The less-good news is that the video wall market has become flooded with tech terms, often written by marketing professionals, and few technology decision-makers actually have a clear understanding of what specs are important to consider.
Even worse, they believe they understand the specs, says Brawn.
“We have a populous of customers that think they’re experts because they have Google, but just because you can read up on it doesn’t necessarily mean you truly understand itand there is a lot of confusion in videos especially.”
So what are the most important technical specs that integrators should emphasize to their customers?
The initial mistake most customers make, Brawn says, is focusing on the display first.
“I don’t think that’s correct. My display vendor customers that [Brawn Consulting] works with don’t like when I say this, but the reality is that you’ve got to start with your objective. What are you going to use the wall for?”
So even the process of prioritizing technical specs comes back to clearly identifying the customer’s objective.
From that point, Brawn suggests several exploratory questions:
- How many pieces of content need to be shown?
- What types of content?
- How do you envision interacting with this technology?
- What kind of management do you want?
“Get them thinking about how it’s going to work for them because that can lead you to what the processing should be, which should always be the first decision when it comes to a video wall,” Brawn says. “Not the screens—that part is easy.”
Brawn also places a lot of emphasis on features that simplify installation and make the video wall easy to service.
A byproduct of video walls’ exploding popularity is that a lot of types of integration firms are installing them. Some might not bring the experience and expertise to the table.
“They think, ‘How hard can this be?’ Well, harder than you expect,” Brawn quips.
“You’ve got to get good quality mounts, you’ve got to take the time to install them correctly. It’s easy to damage a lot of displays, particularly LEDs and that’s something that gets radically underestimated.”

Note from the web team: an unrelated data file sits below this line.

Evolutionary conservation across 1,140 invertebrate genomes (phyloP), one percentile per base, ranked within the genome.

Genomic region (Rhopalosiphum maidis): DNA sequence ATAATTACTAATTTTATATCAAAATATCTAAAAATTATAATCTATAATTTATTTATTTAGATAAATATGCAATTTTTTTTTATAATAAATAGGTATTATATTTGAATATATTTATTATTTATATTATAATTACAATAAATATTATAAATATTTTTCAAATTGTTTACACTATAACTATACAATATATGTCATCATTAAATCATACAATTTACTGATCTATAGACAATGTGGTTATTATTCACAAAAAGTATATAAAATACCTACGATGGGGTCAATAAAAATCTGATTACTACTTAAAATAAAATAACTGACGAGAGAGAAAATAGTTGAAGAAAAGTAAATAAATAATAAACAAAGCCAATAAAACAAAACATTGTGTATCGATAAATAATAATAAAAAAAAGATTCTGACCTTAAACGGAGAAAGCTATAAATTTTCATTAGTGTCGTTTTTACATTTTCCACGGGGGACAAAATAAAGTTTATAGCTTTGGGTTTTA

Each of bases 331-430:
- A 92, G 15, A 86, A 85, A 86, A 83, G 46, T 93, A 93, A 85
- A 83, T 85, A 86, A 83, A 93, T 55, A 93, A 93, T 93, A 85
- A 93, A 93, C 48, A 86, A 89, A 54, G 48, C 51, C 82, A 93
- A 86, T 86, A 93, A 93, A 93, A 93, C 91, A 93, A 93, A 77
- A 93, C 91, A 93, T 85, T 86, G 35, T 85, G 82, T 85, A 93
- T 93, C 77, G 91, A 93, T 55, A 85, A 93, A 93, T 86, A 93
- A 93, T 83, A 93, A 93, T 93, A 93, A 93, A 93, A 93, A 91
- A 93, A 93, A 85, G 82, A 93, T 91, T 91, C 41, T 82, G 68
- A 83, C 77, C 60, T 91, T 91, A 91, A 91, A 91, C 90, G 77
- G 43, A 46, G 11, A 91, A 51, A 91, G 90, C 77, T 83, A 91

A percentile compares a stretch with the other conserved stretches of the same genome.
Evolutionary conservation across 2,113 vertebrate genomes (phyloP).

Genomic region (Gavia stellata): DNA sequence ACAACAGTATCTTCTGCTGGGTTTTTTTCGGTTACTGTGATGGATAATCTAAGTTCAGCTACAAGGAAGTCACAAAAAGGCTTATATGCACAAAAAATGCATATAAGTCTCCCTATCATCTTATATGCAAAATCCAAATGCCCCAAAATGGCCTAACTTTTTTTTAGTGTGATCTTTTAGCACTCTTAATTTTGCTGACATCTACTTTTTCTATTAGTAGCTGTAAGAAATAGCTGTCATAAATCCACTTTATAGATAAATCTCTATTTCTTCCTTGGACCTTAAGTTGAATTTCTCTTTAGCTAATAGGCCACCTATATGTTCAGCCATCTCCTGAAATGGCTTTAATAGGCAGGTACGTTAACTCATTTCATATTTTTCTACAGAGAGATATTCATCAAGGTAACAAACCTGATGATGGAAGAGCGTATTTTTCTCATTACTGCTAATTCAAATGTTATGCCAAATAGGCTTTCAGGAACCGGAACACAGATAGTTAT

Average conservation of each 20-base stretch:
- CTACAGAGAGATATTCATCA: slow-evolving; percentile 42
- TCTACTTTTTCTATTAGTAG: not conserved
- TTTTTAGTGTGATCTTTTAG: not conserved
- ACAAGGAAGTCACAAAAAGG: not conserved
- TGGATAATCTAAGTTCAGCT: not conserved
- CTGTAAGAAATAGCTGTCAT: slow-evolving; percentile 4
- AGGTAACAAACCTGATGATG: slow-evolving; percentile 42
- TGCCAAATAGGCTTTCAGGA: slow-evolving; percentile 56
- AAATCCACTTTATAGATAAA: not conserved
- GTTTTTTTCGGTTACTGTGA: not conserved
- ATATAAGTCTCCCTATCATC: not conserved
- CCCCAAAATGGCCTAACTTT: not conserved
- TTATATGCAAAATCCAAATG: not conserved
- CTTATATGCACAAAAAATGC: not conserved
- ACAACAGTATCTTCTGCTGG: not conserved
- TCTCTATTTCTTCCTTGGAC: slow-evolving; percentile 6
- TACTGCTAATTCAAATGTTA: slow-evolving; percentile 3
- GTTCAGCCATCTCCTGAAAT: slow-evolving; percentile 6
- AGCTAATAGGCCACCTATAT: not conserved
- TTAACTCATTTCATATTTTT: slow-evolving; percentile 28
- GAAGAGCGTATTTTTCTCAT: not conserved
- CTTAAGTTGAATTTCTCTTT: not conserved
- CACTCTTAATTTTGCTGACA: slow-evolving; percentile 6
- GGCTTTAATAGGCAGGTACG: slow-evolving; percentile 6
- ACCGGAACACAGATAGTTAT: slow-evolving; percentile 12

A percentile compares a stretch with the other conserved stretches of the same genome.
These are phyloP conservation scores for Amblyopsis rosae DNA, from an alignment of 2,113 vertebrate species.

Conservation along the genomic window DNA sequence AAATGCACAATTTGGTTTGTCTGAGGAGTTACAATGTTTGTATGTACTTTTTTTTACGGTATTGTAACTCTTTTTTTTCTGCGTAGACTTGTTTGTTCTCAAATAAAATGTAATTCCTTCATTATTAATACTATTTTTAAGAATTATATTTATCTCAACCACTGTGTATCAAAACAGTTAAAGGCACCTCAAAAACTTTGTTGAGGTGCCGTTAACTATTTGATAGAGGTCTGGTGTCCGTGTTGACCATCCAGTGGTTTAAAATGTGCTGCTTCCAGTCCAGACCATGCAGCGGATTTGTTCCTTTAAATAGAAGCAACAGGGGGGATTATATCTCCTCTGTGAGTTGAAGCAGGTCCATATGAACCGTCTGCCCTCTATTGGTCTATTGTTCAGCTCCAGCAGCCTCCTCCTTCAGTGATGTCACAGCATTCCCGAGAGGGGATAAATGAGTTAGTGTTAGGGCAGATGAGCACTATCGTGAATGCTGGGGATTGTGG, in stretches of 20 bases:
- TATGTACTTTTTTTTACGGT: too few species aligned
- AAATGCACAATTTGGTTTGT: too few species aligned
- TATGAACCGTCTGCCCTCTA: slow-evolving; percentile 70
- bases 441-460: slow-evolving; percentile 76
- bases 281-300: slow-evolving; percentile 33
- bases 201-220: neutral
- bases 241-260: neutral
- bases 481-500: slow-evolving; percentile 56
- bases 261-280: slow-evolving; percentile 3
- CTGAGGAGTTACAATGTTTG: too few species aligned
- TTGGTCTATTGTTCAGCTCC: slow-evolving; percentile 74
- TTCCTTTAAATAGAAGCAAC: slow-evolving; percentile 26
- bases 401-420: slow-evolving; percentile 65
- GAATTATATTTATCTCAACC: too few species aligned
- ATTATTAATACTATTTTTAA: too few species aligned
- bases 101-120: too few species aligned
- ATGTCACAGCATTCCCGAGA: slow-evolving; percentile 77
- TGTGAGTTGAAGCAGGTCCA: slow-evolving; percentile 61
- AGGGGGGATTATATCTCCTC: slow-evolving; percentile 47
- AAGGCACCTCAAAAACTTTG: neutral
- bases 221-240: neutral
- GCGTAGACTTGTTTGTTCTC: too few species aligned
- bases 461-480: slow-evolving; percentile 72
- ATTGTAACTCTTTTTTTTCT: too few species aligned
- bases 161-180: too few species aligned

Should Integrators Sell Video Wall Content, Managed Services?
“I see a tremendous amount of lost opportunity,” says Almo Pro A/V’s Saret, referring to integration firms and video walls.
More than half of those surveyed by CI Research indicate acknowledge that they don’t even offer their video wall customers any sort of managed services contract related to maintenance, updates or content creation.
Right off the bat, that’s a majority of integrators that aren’t offering soup-to-nuts video wall solutions to customers, effectively leaving part of the video wall solution up for grabs.
“The ability to deliver a digital signage solution for your client shouldn’t end when the displays are hung on the wall,” says AVI-SPL’s Daugherty.
“There is a lot to consider here. Communication is very important. If something fails—a server, a player, network issues, a display goes back—these factors can impact the strategy and timing for content delivery.”
Speaking of content delivery, our survey shows that only 19 percent of the time the integrator becomes the customer’s source for content creation services (whether the integrator offers it in-house or via a partner service).
That leaves 28 percent of the time when the customer engages with a third-party provider to get the content they need and 53 percent of the time when they create it themselves, according to the survey responses.
This is more than a lost revenue opportunity.
Not being part of the content solution leaves integration firms out of what is almost always what the customer sees as the most important element of a video wall solution.
“With the exception of these uniquely designed video walls, all the customer is concerned about is the content. That’s it,” Saret says.